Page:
The rate of digital disruption is impacting everyone — size, reputation and history offer no immunity — causing the lifespan of large, successful companies to significantly decrease. The S&P 500 is a great indicator of this, with Innosight noting in a recent report that:

• The average tenure of companies on the S&P 500 will shrink from 24 years in 2016 to just 12 years by 2027.

• At the current rate of change, about half of the S&P 500 companies will be replaced in the next 10 years.

Another great indicator is the rate of innovation and success of Chinese tech businesses to understand the true pace of change. If you look at data published in MarketWatch, it shows that China had 9 of the world’s 20 biggest tech companies in mid-2018, compared to none in 2000. Staying where you are is not an option.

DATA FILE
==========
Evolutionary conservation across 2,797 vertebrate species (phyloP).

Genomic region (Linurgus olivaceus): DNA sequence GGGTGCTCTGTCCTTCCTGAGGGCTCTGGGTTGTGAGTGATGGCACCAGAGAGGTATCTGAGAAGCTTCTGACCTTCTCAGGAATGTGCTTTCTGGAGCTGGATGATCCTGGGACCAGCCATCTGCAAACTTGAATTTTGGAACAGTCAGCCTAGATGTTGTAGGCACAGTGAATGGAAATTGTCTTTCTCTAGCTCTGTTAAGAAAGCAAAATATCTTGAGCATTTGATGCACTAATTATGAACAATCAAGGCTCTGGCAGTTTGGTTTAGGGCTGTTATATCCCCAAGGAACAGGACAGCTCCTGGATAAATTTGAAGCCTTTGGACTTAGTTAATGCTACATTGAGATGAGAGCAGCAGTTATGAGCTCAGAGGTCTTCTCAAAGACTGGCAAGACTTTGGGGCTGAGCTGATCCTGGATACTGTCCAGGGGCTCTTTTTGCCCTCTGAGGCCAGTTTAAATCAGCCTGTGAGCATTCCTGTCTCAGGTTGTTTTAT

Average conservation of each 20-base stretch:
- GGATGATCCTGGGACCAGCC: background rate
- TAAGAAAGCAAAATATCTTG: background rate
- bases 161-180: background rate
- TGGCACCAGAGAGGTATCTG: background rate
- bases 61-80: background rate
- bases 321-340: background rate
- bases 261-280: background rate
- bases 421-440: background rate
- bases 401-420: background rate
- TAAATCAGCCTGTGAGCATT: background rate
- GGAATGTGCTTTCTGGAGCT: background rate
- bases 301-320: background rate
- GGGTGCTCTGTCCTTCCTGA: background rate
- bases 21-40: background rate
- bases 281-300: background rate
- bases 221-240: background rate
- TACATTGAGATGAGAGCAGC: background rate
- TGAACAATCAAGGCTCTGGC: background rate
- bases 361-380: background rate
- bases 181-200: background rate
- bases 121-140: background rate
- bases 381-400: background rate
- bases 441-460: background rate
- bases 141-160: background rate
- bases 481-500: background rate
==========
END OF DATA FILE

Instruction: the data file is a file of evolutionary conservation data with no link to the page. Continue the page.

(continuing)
Granted, that’s the extreme end of the disruption scale. But for many other businesses, digital transformation projects that fail have an instant impact on reputation, customer loyalty and financial performance. The problems seen at TSB bank this year are a prime example.

TSB’s IT meltdown resulted in over 135,000 customer complaints and the loss of 26,000 customers, who moved to other banks. The compensation and repair bill had reached £176m back in July, resulting in a 2018 first-half loss of over £107m. That’s not a situation that took years to play out as digital disruption moved the goalposts; TSB was in serious trouble just a few hours after its software failure emerged.

And the impact always lingers beyond the point where the IT has been fixed. TSB’s major announcements, such as the arrival of a new chief executive in late 2018, are still framed in the context of the IT “fiasco,” as the BBC put it.

Innovate Or Die

For some, the practical implementation of digital transformation remains somewhat nebulous — how do you define a strategy around something so broad? Even if IT decision makers and business leaders understand the value of digital transformation, the challenge is still to convince executive boards to take on vast process changes.